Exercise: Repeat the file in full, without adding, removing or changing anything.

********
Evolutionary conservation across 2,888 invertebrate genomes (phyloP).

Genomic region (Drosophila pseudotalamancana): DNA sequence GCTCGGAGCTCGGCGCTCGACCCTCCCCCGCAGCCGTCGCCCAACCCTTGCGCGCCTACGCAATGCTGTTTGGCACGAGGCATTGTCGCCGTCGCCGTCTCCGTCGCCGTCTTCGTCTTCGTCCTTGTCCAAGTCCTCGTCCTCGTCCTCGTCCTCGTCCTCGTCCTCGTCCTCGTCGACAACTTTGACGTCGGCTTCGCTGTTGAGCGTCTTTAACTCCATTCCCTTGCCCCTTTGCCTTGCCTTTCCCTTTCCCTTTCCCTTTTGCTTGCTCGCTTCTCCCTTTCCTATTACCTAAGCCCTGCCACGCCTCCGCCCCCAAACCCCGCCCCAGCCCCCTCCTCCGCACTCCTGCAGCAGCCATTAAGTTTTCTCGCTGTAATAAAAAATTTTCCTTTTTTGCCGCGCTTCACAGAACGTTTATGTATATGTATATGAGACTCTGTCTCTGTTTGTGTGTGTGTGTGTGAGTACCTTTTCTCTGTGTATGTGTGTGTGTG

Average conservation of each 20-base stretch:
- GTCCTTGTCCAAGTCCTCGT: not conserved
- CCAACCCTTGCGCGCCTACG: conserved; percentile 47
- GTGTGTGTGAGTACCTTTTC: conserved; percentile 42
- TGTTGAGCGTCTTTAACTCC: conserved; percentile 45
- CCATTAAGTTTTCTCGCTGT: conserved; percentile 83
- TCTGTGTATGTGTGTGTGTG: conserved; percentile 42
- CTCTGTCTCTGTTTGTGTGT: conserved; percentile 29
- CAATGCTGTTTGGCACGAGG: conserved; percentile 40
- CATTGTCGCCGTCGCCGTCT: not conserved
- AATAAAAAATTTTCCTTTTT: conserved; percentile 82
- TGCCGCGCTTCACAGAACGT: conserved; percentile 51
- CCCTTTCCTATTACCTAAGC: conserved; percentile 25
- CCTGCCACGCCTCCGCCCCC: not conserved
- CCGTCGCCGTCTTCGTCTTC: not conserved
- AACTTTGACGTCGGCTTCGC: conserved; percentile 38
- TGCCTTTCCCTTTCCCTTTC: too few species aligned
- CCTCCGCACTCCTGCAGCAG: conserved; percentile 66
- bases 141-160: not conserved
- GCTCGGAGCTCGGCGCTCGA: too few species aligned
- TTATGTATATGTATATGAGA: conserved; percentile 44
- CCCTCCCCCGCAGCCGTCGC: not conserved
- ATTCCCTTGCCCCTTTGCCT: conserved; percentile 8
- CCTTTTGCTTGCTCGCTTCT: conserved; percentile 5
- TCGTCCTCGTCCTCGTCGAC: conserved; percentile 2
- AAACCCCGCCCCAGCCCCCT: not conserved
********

Evolutionary conservation across 2,888 invertebrate genomes (phyloP).

Genomic region (Drosophila pseudotalamancana): DNA sequence GCTCGGAGCTCGGCGCTCGACCCTCCCCCGCAGCCGTCGCCCAACCCTTGCGCGCCTACGCAATGCTGTTTGGCACGAGGCATTGTCGCCGTCGCCGTCTCCGTCGCCGTCTTCGTCTTCGTCCTTGTCCAAGTCCTCGTCCTCGTCCTCGTCCTCGTCCTCGTCCTCGTCCTCGTCGACAACTTTGACGTCGGCTTCGCTGTTGAGCGTCTTTAACTCCATTCCCTTGCCCCTTTGCCTTGCCTTTCCCTTTCCCTTTCCCTTTTGCTTGCTCGCTTCTCCCTTTCCTATTACCTAAGCCCTGCCACGCCTCCGCCCCCAAACCCCGCCCCAGCCCCCTCCTCCGCACTCCTGCAGCAGCCATTAAGTTTTCTCGCTGTAATAAAAAATTTTCCTTTTTTGCCGCGCTTCACAGAACGTTTATGTATATGTATATGAGACTCTGTCTCTGTTTGTGTGTGTGTGTGTGAGTACCTTTTCTCTGTGTATGTGTGTGTGTG

Average conservation of each 20-base stretch:
- GTCCTTGTCCAAGTCCTCGT: not conserved
- CCAACCCTTGCGCGCCTACG: conserved; percentile 47
- GTGTGTGTGAGTACCTTTTC: conserved; percentile 42
- TGTTGAGCGTCTTTAACTCC: conserved; percentile 45
- CCATTAAGTTTTCTCGCTGT: conserved; percentile 83
- TCTGTGTATGTGTGTGTGTG: conserved; percentile 42
- CTCTGTCTCTGTTTGTGTGT: conserved; percentile 29
- CAATGCTGTTTGGCACGAGG: conserved; percentile 40
- CATTGTCGCCGTCGCCGTCT: not conserved
- AATAAAAAATTTTCCTTTTT: conserved; percentile 82
- TGCCGCGCTTCACAGAACGT: conserved; percentile 51
- CCCTTTCCTATTACCTAAGC: conserved; percentile 25
- CCTGCCACGCCTCCGCCCCC: not conserved
- CCGTCGCCGTCTTCGTCTTC: not conserved
- AACTTTGACGTCGGCTTCGC: conserved; percentile 38
- TGCCTTTCCCTTTCCCTTTC: too few species aligned
- CCTCCGCACTCCTGCAGCAG: conserved; percentile 66
- bases 141-160: not conserved
- GCTCGGAGCTCGGCGCTCGA: too few species aligned
- TTATGTATATGTATATGAGA: conserved; percentile 44
- CCCTCCCCCGCAGCCGTCGC: not conserved
- ATTCCCTTGCCCCTTTGCCT: conserved; percentile 8
- CCTTTTGCTTGCTCGCTTCT: conserved; percentile 5
- TCGTCCTCGTCCTCGTCGAC: conserved; percentile 2
- AAACCCCGCCCCAGCCCCCT: not conserved